What goals or objectives do you want to accomplish and what are the action items?

Developing a B-2-B Media Policy
Social media policy should not only define what social media means to your company and set some ground rules, but it should also stress the importance of confidentiality and make people want to participate. You want your policy to be friendly and help people share content. Use it as a way to encourage people and remind them of how great it is that they can contribute.

Fundamental Concepts of Social Media Marketing

1. Company identity and brand
Anything you do in social media—especially if it’s coming from your company name—should really represent your brand well. It should use your company colors so people recognize it as you. You want to be proud of what you’re doing so make a strong effort. You should encourage other people at your company to do this with their email accounts, too. Use proper logos and colors, and customize this as well. Aim for consistency!

2. Social media monitoring (“listening”)
This is one of the first things you want to do when you start doing social media. It’s not only going to tell you what people are saying about you, it’s going to let you know where people are saying it. You can use Twitter Search as a third party tracking tool for this. Make use of alerts, such as Google Alerts. Set up a “best practices” for how you plan to monitor.

3. Social sharing: A closer look
The ability to make your own content easy to share with others is one of the main aspects of social media. A lot of companies have put a button or link that makes it easy to share content at the bottom of their landing pages or on their Web site. You can go a step further toward improving this by providing what to say—such as “Play this NOW” or “Download HERE.”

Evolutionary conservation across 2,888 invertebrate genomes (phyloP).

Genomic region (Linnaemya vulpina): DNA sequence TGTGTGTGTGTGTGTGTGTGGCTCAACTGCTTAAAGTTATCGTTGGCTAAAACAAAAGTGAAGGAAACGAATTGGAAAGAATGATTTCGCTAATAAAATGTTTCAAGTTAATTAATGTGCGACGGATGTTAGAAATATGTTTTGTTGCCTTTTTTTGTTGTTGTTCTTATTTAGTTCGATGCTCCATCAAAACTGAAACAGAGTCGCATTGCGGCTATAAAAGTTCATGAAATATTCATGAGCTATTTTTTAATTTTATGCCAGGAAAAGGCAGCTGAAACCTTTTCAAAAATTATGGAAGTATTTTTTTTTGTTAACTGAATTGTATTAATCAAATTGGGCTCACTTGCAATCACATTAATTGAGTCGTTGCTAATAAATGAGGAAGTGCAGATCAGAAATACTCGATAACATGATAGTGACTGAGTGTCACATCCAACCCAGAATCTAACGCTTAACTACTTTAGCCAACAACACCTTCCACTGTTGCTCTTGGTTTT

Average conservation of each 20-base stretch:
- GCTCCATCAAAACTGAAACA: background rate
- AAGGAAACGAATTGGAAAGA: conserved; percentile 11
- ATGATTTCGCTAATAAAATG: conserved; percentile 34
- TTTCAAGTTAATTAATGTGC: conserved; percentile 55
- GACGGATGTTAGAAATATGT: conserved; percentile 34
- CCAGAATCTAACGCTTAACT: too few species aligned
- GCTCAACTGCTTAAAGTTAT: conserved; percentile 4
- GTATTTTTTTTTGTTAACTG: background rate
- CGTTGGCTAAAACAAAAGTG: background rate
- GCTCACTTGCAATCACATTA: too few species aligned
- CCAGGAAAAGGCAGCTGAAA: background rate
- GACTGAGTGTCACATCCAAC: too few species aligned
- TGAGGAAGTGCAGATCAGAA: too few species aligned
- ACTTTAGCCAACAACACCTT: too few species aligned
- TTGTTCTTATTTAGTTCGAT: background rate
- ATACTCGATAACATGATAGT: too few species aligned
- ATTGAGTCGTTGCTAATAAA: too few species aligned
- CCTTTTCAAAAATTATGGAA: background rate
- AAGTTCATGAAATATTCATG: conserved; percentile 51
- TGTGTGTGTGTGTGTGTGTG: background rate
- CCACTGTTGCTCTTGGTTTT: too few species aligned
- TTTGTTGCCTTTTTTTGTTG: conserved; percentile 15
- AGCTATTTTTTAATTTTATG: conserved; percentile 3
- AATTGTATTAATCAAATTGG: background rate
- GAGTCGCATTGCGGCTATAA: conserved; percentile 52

4. Social validation (social proofing)
This is commonly used to help mitigate risks. When people are exploring buying a product for the first time, there’s some risk involved with that. So, they’ll search for third party validation. However, this takes time. What you can do is help bring that conversation to them through Facebook and Twitter. Post messages on new products or special sales. Let others post their before, during, and after experience of buying your product.

Pitfalls to Avoid in Social Media

• Don’t dive in until you’re ready.
• Don’t be a big brag (e.g. Don’t show off about your company. Be there to help people).
• Don’t be afraid to try it because the metrics are new and different.
• Don’t treat social media like advertising.
• Don’t assume every social media tool is right for you.
Social Media Across the Revenue Cycle
• Seed nurturing: Develop relationships with early-stage prospects before they enter your database.
• Lead nurturing: Build and maintain relationships with known prospects as they educate themselves.
• Customer nurturing: Deepen and expand relationships with existing customers.
Make valuable content freely available and create a reputation that builds credibility and trust. Establish a baseline and measure progress before and after the start of your social media strategy.

---Source: American Marketing Association webinar on Feb. 17, 2010. Maria Pergolino is the senior manager of inbound marketing for Marketo. Reach her at maria@marketo.com
 

Melissa Data